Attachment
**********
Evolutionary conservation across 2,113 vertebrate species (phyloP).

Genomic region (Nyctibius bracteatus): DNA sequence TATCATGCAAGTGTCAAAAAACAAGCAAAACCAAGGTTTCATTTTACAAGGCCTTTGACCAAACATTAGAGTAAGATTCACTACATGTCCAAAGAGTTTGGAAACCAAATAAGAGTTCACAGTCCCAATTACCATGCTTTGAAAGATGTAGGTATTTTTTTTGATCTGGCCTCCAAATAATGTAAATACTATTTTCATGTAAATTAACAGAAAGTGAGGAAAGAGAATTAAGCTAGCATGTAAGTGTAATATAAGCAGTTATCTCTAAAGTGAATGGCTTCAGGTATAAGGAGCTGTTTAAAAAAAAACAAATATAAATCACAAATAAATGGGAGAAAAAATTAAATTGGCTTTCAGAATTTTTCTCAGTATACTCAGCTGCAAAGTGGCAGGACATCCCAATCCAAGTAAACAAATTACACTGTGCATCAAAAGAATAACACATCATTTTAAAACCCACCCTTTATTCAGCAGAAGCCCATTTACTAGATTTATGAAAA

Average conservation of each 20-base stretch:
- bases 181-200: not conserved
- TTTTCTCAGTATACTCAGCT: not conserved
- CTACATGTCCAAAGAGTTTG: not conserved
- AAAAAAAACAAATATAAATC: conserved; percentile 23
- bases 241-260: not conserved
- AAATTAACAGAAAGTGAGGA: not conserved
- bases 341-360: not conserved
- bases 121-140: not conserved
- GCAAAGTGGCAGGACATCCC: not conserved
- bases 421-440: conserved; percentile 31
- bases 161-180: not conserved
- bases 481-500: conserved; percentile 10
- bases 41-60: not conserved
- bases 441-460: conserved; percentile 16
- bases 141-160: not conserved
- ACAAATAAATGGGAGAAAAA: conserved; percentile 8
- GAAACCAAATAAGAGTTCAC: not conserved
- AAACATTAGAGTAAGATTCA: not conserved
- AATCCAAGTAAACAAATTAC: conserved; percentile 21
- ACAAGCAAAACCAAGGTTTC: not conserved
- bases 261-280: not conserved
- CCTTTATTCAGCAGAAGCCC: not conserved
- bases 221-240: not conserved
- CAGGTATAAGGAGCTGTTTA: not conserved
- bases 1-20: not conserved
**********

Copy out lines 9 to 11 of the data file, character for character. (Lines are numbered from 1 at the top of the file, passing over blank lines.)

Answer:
- AAATTAACAGAAAGTGAGGA: not conserved
- bases 341-360: not conserved
- bases 121-140: not conserved